P: What company did you work for?

C: I worked at one place in particular in Florida called Audio Intelligence Devices. It was a manufacturing facility, the world’s largest manufacturer of intelligence-gathering devices. I worked there for almost seven years. I wanted to come back to the Midwest. My dad got sick and didn’t make it for very long, so it was good timing to come back. I met Oscar Gillespie at Bradley University and decided to return to grad school and attempt to get a teaching position.

P: Was Oscar your inspiration to teach?

C: Yeah, at first. I had just been accepted into the program at Bradley and it was a good segue getting out of Florida, trying to develop myself as a teacher. I found I wanted to go further. I’ve taught over fifteen years now.

P: Were you still making art for yourself while you were working as a designer?

C: I was. I was. I started doing some acrylic paintings. I took a couple printmaking classes at Florida Atlantic University and Broward Community College. So I kept my hand in it a little bit. I was really excited to come back to Bradley and throw myself into etching again. That’s what I did.

P: How did you pick etching to focus on? What about it drew you?

C: The fine line quality of it, being super detailed. The fact that you can etch a line for just a minute and it’s barely, barely there. I loved all those technical things that you can do with a piece of metal.

P: How would you break down some of the advantages and disadvantages of etching versus lithography?

C: I had an affinity for working with really fine detail. Not so much crosshatching and shading. Lithography has more of a “drawing-with-a-pencil” kind of look to it. It was interesting but it’s very complex to print, whereas etching is more complex to get the image onto the plate and produce the effects you want, but printing is relatively simple. Oscar at Bradley also did etchings and engravings on the same kind of plates, so I was influenced in that respect.

P: Are drawing skills important to learning etching? If somebody wanted to get into etching, might they be better off taking drawing courses first?

C: Yes. If you don’t draw at all, you should learn to draw before you take etching.

P: Have you done pottery or ceramics?

C: Yes I have done a lot of ceramic sculpture. I don’t really throw on the wheel, though, ever.

P: What excited you about ceramics?

C: Three dimensions. You don’t have to draw shading. Light hits an object and casts a real shadow. You don’t have to work at creating an illusion. I love manipulating clay. I started throwing down clay on my woodcuts. I would put it in my car and drive around looking for textures. I’d throw big slabs against surfaces and then take them back and cut them up, stretch them out, add other textures. It’s funny because the ceramics affected my printmaking, and the printmaking affected my ceramics. I could do a drawing in wood and then gouge the drawing out with some pretty deep cuts. Then I could throw the clay down on there and have a pretty sophisticated drawing instantly on the material.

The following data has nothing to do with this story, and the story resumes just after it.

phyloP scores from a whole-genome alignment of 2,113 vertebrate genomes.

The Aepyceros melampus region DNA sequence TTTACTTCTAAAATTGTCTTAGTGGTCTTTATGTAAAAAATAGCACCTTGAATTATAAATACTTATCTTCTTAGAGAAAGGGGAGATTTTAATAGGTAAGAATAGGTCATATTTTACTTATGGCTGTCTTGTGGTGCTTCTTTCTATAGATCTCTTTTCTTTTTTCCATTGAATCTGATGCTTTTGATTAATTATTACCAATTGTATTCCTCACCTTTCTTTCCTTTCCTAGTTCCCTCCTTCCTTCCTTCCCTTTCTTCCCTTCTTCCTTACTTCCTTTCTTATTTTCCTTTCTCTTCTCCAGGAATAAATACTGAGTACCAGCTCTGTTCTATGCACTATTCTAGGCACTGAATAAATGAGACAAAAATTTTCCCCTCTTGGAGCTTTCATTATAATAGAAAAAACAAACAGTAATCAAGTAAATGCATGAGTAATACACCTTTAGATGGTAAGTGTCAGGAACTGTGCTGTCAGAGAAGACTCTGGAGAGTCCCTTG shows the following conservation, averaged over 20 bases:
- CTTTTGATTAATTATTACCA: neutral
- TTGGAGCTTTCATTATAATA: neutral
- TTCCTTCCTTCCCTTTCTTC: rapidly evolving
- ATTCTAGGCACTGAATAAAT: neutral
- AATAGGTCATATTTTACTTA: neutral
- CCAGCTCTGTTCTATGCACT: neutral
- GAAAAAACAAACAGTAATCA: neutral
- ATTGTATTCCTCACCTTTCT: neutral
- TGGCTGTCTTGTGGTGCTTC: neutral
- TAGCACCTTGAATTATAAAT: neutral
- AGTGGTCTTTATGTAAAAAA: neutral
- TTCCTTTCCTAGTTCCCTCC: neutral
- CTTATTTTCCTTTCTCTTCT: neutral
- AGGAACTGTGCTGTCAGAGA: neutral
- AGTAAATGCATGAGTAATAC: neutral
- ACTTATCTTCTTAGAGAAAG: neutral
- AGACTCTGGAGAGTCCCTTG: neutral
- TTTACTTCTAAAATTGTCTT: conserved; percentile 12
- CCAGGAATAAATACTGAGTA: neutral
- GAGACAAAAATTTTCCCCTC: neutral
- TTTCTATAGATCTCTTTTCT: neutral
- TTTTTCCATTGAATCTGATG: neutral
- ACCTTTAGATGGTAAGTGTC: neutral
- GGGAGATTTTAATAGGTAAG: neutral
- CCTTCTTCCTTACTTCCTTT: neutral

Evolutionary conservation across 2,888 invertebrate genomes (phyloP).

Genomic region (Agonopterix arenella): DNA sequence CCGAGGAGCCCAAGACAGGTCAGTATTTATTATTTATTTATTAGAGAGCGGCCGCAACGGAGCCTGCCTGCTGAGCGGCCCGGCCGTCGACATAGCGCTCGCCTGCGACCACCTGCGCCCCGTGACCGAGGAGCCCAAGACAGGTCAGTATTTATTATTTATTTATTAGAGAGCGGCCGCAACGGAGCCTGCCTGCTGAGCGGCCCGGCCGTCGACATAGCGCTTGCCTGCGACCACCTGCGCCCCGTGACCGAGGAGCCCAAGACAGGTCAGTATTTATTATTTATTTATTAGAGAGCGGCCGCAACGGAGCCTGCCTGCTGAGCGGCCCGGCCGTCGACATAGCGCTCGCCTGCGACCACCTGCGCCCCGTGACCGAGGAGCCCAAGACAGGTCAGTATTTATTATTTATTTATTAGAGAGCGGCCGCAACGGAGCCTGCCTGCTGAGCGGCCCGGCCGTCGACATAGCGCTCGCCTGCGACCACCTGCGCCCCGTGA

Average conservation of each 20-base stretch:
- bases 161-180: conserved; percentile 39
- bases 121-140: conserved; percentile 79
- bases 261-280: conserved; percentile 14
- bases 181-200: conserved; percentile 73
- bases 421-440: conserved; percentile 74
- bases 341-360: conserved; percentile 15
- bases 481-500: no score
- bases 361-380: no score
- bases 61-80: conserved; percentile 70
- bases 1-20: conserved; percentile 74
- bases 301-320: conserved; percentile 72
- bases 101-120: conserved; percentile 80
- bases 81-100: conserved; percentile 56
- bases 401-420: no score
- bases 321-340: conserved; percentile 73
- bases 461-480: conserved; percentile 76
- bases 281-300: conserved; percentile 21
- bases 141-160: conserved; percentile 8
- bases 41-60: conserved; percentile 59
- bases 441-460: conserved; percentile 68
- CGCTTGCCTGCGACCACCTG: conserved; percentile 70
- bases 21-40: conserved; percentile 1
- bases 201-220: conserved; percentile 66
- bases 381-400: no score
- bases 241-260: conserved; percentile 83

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P: How is Peoria as a city for artists? Are there things about it that make artists want to stay here and be part of the community?

C: Studios can be very inexpensive here. Sales can be tough, but it’s close to St. Louis. It’s close to Chicago. It’s close to a lot of other big cities that have clients who buy art.

P: What type of work have you produced for shows? Mostly etching?

C: A lot of drawings. And prints, but not necessarily etchings. I’ve been doing one-of-a-kind collagraph mono prints. The difference between a monotype and a mono print is that a monotype has nothing fixed. Nothing is scratched or cut into the matrix from which you make the print. The matrix can be a piece of zinc, cardboard, plexiglass. You can do a painting on a piece of plexiglass then print it. There’s nothing that’s fixed into it. So I make mono prints. I use two or three different matrices sometimes, then I print on top of this quilt-like design of different papers and fabrics that I glue together.

P: So you are going beyond etching?

C: I’ve really kind of worked on developing this technique. I came into an enormous amount of matteboard scraps, started experimenting, and have just continued to work with it for over ten years.

Chris Holbrook has taught art for over fifteen years and practices independently as an artist in Peoria, IL. Contact Chris and see more of his fantastic work at the CIAO (Central Illinois Artists Organization) site.